Fleet Foxes warm cool October evening

Kevin Speirs

“They have the best harmonies since the Beach Boys,” remarked a surprised fan in the audience, and that fan was not alone in appreciating the live music of Fleet Foxes.

On Oct. 2, Fleet Foxes headlined at the Starlight Ballroom in Philadelphia in an inspiring performance from an up-and-coming band.

Frank Fairfield opened the show. Looking like he just came from Mississippi circa 1934, Fairfield enticed the crowd with his unique folk sound.

Playing guitar, banjo and fiddle, Fairfield surprised everyone in a fun, unusual way to begin the night. At around 9:30 p.m., Fleet Foxes came on stage to raucous applause.

One of the indie-rock scene’s newest artists, the band has been pleasing its increasing fan base since its self titled debut album came out this June.

After listening to the album, it didn’t seem likely that these five homely gentlemen could create such rich tones in this setting.

Surely they had some help in the studio. But soon as the first note hit, I knew I was mistaken. Four band members sang in beautiful harmonies. The ethereal oohs and ahhs filled the Starlight Ballroom, creating an atmosphere of joy.

Singer Robin Pecknold has the amazing ability to powerfully project his voice full of emotion, sadness and elation, doing the same with a whispering falsetto.

While playing more upbeat tunes everyone in the audience started to move, close to breaking out in dance but inhibited by the packed theater.

One of the many highlights of the show was “White Winter Hymnal,” a seven-line song repeated in a velvety smooth harmony. The song makes anyone smile instantly.

But the show wasn’t all happiness and glee; somber tracks like “Meadowlarks” were chilling and moving. In its hour and a half long set, the band played practically everything they have recorded.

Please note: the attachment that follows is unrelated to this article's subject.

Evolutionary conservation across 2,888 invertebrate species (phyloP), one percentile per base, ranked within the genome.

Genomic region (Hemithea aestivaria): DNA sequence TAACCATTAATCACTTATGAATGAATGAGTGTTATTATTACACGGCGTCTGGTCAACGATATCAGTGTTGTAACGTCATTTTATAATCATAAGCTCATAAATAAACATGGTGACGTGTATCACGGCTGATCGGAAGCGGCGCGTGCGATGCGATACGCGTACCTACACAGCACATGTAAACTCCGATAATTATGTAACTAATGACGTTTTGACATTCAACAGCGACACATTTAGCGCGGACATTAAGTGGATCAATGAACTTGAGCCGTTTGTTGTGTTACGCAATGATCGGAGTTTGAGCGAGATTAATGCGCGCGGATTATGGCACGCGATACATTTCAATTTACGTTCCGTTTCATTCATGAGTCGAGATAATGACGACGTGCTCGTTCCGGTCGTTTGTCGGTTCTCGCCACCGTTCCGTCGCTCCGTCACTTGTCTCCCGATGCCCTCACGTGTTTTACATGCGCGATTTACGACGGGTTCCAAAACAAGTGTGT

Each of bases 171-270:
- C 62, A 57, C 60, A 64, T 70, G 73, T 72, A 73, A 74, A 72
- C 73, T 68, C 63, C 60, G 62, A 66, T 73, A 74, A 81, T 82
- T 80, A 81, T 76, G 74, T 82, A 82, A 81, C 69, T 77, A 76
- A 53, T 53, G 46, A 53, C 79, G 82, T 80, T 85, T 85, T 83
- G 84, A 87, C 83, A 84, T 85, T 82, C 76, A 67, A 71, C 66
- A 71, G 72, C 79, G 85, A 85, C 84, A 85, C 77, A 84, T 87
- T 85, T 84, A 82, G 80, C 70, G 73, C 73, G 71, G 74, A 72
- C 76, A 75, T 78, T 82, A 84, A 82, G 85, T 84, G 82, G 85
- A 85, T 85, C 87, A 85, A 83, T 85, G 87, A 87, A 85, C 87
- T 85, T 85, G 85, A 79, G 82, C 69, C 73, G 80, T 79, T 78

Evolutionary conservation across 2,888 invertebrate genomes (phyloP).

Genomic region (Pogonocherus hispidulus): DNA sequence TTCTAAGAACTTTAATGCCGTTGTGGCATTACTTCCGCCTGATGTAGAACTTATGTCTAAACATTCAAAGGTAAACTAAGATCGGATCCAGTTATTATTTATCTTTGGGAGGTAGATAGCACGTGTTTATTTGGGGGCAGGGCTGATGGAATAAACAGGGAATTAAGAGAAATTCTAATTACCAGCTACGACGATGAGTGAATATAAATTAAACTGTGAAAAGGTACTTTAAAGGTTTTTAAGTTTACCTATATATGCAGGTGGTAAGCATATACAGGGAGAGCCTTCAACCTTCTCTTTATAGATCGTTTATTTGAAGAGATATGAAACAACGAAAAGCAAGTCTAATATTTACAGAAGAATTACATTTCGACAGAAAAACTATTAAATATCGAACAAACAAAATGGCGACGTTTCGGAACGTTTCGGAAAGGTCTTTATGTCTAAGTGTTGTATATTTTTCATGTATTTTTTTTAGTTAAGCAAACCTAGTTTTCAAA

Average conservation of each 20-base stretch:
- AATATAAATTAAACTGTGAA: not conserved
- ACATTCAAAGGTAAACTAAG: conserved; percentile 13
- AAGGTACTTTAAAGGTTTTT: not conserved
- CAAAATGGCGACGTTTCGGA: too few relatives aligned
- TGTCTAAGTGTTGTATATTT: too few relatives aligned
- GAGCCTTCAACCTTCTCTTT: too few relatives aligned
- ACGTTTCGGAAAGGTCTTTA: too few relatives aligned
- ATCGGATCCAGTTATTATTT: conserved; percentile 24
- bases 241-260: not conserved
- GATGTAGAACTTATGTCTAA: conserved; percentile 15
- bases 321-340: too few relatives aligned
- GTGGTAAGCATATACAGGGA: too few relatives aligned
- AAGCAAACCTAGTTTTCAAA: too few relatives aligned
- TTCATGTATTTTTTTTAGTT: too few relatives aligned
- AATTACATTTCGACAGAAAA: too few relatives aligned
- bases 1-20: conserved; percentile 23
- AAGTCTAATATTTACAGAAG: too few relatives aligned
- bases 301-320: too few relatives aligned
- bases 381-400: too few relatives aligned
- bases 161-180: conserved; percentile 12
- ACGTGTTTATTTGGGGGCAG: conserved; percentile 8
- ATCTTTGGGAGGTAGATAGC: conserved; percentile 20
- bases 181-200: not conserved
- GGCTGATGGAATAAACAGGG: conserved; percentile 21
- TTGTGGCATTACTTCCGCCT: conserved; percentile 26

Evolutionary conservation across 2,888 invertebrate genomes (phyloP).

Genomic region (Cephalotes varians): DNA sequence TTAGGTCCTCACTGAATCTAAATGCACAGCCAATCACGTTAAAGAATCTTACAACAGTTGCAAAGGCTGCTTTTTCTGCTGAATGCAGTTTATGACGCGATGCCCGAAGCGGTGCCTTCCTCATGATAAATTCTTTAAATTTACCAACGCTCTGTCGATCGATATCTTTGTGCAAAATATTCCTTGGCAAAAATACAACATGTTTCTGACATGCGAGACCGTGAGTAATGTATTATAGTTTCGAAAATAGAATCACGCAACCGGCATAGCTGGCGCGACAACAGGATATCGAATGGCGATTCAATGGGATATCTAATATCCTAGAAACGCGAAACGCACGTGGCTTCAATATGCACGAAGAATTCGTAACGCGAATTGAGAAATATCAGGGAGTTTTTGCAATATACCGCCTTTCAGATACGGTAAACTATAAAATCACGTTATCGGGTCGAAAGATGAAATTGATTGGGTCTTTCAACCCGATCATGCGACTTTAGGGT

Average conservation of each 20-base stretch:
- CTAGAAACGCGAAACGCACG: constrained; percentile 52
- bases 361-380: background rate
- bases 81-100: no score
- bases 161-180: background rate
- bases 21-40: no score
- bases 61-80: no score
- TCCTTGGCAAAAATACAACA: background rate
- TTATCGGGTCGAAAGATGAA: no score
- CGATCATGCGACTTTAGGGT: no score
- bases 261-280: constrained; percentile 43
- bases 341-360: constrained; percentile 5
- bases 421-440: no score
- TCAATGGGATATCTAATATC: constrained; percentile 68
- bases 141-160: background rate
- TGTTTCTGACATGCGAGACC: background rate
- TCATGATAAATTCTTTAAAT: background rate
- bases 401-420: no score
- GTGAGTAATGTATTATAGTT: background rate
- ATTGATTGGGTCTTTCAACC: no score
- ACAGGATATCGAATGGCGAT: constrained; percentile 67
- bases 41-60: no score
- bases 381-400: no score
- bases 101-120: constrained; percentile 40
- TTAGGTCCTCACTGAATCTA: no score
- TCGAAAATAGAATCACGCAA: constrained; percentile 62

The best song of the night was “Your Protector.” Starting off slow, Pecknold’s face pained with sweaty locks sticking to his face as he poured his soul into the chorus, singing, “As you lay to die beside me, baby/ I’m the one in the shootin’ game/ Would you wait for me/ the other one/ would you wait for me,”instantly sending chills down everyone’s spines.

When the set ended, the band walked off, grateful to the respectful audience. The audience, however, was not satisfied. I have never seen an audience want an encore from such a relatively unknown band like I did that evening.

Pecknold returned alone to sing the somber “Tiger Mountain Peasant Song,” easing the crowd into the next song, which the entire band returned for.

A treat for the crowd, they played a new, unreleased track, “Silver City.” Beginning with gentle finger-picking and a four-part harmonious chant, the song breaks out into a merry mix of guitars, keys and drums, swirling for four minutes to a 30-second a cappella ending.

Afterward, everyone seemed to be in some sort of shock, amazed at the performance. Walking to their cars, multiple people were singing the catchy hooks from a few minutes prior.

Surpassing expectations, the Fleet Foxes surely gave everyone that evening much more than their $14 worth.